Kitty O'Neil: Google Doodle celebrates American stunt woman and deaf racer Kitty O'Neil

The 'world's fastest women' American stunt woman, world record breaker and deaf racer Kitty O'Neil is honoured in today’s Google Doodle, on what would have been her 77th birthday.

Today’s Google Doodle celebrates Kitty O’Neil, the legendary stunt driver and record-breaking daredevil, paying tribute to the legendary race driver's daredevil career.

Here’s everything you need to know about today’s Doodle.

Kitty O’Neil Google Doodle

Today's Google Doodle honours Kitty O'NeillToday's Google Doodle honours Kitty O'Neill
Today's Google Doodle honours Kitty O'Neill

Today’s Google Doodle is illustrated by Washington DC-based, deaf guest artist Meeya Tjiang and pays tribute to Kitty O’Neil who was a legendary American stunt performer, daredevil, and rocket-powered vehicle driver who was deaf since childhood.

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When she was just a few months old, she contracted multiple diseases leading to a fever that left her deaf – with O’Neil learning to communicate through a number of different methods, but mainly using lip treading and speaking. She often referred to her deafness as an asset and after an early injury saw her end chances of becoming a diver, she began to experiment with high speed boats and motorbikes.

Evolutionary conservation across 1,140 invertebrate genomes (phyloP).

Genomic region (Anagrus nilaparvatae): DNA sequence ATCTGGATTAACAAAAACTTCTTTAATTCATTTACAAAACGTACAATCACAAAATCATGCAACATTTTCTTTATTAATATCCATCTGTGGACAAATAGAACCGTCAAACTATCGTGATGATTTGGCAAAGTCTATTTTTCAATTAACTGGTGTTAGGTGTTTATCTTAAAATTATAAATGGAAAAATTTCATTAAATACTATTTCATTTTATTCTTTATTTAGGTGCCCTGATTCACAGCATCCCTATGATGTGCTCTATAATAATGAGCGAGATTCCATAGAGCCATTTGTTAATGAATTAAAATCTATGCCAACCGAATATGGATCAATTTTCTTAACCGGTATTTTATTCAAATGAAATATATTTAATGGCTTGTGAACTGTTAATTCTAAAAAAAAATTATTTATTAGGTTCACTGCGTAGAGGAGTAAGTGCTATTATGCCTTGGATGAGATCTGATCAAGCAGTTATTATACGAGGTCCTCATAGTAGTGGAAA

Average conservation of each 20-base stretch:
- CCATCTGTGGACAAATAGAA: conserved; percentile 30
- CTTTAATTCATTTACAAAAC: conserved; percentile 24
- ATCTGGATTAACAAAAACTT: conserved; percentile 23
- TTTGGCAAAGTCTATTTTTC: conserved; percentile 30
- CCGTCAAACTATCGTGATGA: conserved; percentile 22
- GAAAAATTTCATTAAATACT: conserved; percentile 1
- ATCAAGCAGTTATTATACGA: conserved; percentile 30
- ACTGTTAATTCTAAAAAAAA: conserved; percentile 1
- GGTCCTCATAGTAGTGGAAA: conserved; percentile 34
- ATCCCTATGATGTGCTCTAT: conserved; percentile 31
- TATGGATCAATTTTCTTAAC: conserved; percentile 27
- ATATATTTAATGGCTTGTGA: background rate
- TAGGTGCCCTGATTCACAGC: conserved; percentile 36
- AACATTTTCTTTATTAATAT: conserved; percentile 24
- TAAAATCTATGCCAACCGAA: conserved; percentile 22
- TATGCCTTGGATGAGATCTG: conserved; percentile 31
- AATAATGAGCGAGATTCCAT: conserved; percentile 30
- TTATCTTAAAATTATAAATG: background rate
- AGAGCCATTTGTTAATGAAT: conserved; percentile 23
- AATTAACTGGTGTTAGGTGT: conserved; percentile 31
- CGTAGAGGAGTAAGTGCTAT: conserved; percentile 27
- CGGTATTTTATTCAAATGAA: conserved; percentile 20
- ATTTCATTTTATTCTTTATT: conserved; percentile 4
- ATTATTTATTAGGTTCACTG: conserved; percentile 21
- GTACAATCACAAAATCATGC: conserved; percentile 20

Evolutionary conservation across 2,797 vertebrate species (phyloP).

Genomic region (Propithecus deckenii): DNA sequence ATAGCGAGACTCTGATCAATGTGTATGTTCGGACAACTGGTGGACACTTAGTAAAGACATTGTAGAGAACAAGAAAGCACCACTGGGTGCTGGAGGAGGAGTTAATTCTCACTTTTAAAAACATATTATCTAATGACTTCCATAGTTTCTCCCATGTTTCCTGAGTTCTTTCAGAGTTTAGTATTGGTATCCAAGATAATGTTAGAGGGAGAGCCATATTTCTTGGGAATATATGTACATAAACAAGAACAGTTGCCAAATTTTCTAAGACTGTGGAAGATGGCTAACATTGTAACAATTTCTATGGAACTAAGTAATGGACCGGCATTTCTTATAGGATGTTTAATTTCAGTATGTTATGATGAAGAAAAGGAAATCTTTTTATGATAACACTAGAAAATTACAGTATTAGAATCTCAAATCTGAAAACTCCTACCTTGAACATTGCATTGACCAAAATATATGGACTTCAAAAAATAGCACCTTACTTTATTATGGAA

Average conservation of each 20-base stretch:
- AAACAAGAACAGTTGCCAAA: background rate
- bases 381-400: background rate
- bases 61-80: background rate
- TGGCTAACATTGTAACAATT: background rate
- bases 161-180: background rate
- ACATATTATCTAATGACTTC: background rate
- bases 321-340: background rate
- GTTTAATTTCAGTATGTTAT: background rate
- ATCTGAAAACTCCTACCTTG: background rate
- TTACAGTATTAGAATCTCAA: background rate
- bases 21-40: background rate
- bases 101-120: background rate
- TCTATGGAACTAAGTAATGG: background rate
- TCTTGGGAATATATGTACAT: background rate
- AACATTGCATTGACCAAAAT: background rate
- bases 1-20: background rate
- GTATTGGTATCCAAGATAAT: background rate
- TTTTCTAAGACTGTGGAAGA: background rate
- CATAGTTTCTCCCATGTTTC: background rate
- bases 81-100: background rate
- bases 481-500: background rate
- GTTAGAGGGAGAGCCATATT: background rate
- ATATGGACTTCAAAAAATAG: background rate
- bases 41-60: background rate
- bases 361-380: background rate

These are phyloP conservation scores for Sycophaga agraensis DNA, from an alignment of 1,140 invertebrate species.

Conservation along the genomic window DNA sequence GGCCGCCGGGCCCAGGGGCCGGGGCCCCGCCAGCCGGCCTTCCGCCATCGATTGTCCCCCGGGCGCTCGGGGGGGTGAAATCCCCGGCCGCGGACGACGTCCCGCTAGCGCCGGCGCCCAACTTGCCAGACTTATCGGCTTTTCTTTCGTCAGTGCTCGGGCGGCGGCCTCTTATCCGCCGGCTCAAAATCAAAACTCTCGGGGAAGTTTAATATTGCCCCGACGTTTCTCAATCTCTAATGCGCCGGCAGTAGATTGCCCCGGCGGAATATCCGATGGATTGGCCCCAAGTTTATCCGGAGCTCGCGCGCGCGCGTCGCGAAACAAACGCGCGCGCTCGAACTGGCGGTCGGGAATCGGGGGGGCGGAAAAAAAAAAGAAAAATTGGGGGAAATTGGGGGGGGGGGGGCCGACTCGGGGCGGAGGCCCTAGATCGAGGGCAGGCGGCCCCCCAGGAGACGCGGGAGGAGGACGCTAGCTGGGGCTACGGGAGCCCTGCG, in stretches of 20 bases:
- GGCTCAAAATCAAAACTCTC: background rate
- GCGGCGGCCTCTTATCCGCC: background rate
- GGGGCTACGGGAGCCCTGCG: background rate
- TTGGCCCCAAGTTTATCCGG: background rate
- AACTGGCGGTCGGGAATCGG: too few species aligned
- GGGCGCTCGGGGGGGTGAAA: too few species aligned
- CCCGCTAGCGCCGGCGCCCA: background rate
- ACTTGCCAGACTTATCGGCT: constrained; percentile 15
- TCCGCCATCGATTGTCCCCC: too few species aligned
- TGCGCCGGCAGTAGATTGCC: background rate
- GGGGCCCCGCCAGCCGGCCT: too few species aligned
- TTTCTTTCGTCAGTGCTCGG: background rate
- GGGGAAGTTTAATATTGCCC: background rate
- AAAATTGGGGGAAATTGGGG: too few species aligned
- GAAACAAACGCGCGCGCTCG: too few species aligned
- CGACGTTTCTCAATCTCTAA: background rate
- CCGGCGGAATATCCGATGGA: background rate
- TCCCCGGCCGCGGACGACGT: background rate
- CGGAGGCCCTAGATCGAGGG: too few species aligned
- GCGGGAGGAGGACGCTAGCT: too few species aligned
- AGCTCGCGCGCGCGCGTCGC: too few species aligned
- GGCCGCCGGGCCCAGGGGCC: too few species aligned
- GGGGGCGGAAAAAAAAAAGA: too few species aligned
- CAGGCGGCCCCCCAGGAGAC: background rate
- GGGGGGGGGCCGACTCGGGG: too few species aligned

This love for action would see her perform a host of dangerous stunts, eventually leading to her television debut as a stunt double for films and TV series including The Bionic Woman (1976), Wonder Woman (1977-1979). She also featured in and 1980 classic The Blues Brothers and was the first woman to join Stunts Unlimited, an organization for Hollywood’s top stunt performers.

Google Doodle honours ‘fastest woman alive’

In 1976, O’Neil was crowned “the fastest woman alive” after driving across the Alvord Desert in a rocket-powered car rocket-powered car called the Motivator, surpassing the previous women’s land-speed record by almost 200 mph. She reached land speeds of 512.76 miles per hour.

Despite wanting to surpass male record, her sponsors did not allow her to break the overall record as it threatened the status quo, with legal action against the move failing, preventing O’Neil from ever trying to break the land record.

As well as the female land record, she also set records piloting jet-powered boats and rocket dragsters.

A biopic about O’Neil’s life, titled Silent Victory: The Kitty O’Neil Story, was released in 1979.

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